Which brings us to ‘Chatty Rat’.
This is the sobriquet given to the person who, following a Cabinet meeting in late October, leaked to various newspapers the intention of government to introduce a second lockdown in November. Such a lockdown, similar to the “circuit breaker” that’d been introduced in Wales, and supported by Labour Leader Sir Keir Starmer, essential in dealing with rapidly rising infections, had been rejected in Parliament by Johnson.
There have been investigations into who leaked this information, including by MI5, and though no person has been proven to have done so, many believed ‘Chatty Rat’ was former Chief Political Advisor to Johnson, Dominic Cummings. The justification, it’s argued, is that Cummings, a supporter of a second lockdown, wanted to ‘bounce’ the PM who, as reported, was somewhat equivocal about closing the economy again to deal with a second wave of ccovid-19.
Some six months on, having experienced two lockdowns needed to deal with exponentially rising infections and deaths in December, proving worse than the first wave of the pandemic between March and July, the identity of who leaked back in October, might have seemed irrelevant.
Beyond the critical issue of trust, always vital to government, if indeed Cummings had been the leaker, his dismissal in November for, it was alleged, briefing against PM, might have seemed like an end to discovering the identity of ‘Chatty Rat’. That Cummings was believed to have a poor relationship with Johnson’s partner, Carrie Symonds, being reported to refer to her as ‘Princess Nut Nut’ was probably welcome for a PM effectively caught in the crossfire of having not one, but two consiglieres!
However, the leaking to the BBC of texts between Johnson and uber-Brexiter and billionaire James Dyson, in which he promised to “fix” a tax issue as well as leaking to the Daily Mail of texts from Saudi crown prince, Mohammed bin Salman to the PM of damage should his government not to “correct” the Premier League’s decision not to allow a £300m takeover of Newcastle United last year, has reignited the issue of ‘Chatty Rat’.
Clearly not believing the advice of letting sleeping dogs lie, Johnson, incensed by what he considers reactivation of ‘Chatty Rat’ used coordinated briefings by “No 10 sources” last week to three newspapers, supportive of the government, to allege Cummings was responsible for “systematic leaking”.
Johnson, whose judgment has long been questioned, might have thought more carefully about picking a fight with ‘Dastardly Dom’ on whom, he was, until he sacked him, so reliant for looking after the detail of government and developing strategic thinking. Indeed, it can be argued, had it not been for Cummings, whose influence was crucial to leave winning the referendum on continued EU membership, Johnson, a pivotal figurehead of leave, might never have achieved his long-cherished ambition of becoming PM.
Unsurprisingly, purveyor of the art of well-placed media intervention, Cummings hit back. Using a personal blog, he denied being ‘Chatty Rat’. Instead, he blamed Henry Newman, a special adviser in No 10 and close personal friend of Johnson’s partner Carrie Symonds.
Significantly, Cummings wrote, there had been a meeting in which he was exonerated by cabinet secretary, Simon Case, who stated that “all the evidence definitely” pointed to Newman.
For good measure, Cummings’ allegation that Newman’s involvement as ‘Chatty Rat’ would, if proven, mean dismissal, and would cause the PM “very serious problems” with his partner which meant he wished any leak inquiry be quashed was clearly intended as a blow to Johnson’s credibility.
As Cummings intended, calling off any inquiry into the identity of the leaker known as ‘Chatty Rat’, because of the danger of implicating a friend of the PM’s partner, would be “‘mad and totally unethical” is to call into question Johnson’s integrity and inability to separate political decision-making from his personal life.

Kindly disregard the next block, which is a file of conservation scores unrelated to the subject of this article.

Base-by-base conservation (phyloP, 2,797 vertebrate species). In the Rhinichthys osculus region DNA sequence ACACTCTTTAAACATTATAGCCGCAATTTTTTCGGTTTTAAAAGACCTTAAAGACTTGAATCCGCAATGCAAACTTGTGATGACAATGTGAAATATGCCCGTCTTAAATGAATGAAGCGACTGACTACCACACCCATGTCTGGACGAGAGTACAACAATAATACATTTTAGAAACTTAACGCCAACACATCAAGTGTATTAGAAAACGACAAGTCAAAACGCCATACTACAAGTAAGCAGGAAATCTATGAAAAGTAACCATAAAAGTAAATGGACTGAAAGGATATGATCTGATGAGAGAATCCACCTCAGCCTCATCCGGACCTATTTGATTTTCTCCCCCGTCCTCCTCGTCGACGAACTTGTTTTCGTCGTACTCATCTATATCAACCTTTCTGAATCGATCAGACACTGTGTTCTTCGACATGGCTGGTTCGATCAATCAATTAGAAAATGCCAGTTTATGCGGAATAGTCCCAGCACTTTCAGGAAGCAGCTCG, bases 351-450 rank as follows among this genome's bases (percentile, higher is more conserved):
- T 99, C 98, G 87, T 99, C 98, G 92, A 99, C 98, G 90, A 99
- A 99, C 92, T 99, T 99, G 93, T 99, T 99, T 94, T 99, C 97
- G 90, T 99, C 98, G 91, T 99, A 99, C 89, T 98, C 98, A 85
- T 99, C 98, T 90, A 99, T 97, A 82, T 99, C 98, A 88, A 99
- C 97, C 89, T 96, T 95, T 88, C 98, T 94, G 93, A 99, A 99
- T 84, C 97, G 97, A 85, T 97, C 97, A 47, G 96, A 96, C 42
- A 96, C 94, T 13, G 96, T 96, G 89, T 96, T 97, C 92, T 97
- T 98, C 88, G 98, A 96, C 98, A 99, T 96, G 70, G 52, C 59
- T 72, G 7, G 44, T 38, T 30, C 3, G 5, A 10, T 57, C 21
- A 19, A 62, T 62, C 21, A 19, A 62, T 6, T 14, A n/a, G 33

As criticism goes it doesn’t come much more direct than that.
Cummings, whose judgement in the Castle Barnard ‘episode’ during the first lockdown led to national opprobrium (see my chapter ‘The Curious Role of ‘Despicable Genius’ Dominic Cummings’, in Pandemic, Where Did We Go Wrong? edited by J. Mair (published by Bite-Sized Books, 2020, is not without enemies.
We appear to be witnessing a what might be regarded as a coordinated assault on the PM which brings into question who benefits and what is the end game? For reference, one of the papers most vocal in criticising Johnson is the Daily Mail for which, Sarah Vine, partner of Michael Gove is employed. What Give said about Johnson about being unfit for office scuppered his bid to become PM in 2016.
As I conclude in a chapter I’ve just written, ‘Al Promised You a Miracle – Life Under ‘Greased Piglet’ Johnson’ (see below for publication details), there has been a sense the public have allowed themselves to be seduced by his loveable rogue persona dedicated to giving the British people what they want:
“Will his explicit use of populism begin to wear thin among those who discover there will be no miracles for them?”
However, like all great entertainers or magicians, the distraction is becoming not just clichéd but patently false.
Recent events suggest that, maybe, we’re being exposed to the real Boris Johnson; a narcissist whose personality traits he hides. As such, Bojo the ‘lovable’ Clown morphs into ‘AJ the fibber’ and, as a consequence, becomes an election liability.
Should that be the case, Johnson’s time as PM may not be as long as envisaged when, it’s alleged, he and partner Carrie Symonds spent as much as £200,000 refurbishing the flat above 11 Downing they share with their child.
Dr. Steven McCabe is co-editor of Brexit and Northern Ireland, Bordering on Confusion (published by Bite-Sized Books, ISBN-13:978-1694447807) and English Regions After Brexit: Examining Potential Change through Devolved Power (published by Bite-Sized Books, ISBN-13: 979-8666953099). His latest co-edited book, Exploring the Green Economy, Issues, Challenges and Benefits, will be published in early Summer. Additionally, ‘Al Promised You a Miracle – Life Under ‘Greased Piglet’ Johnson’, will be included as a chapter in a forthcoming book, Populism and the Media, to be published by Abramis Academic Publishing in June.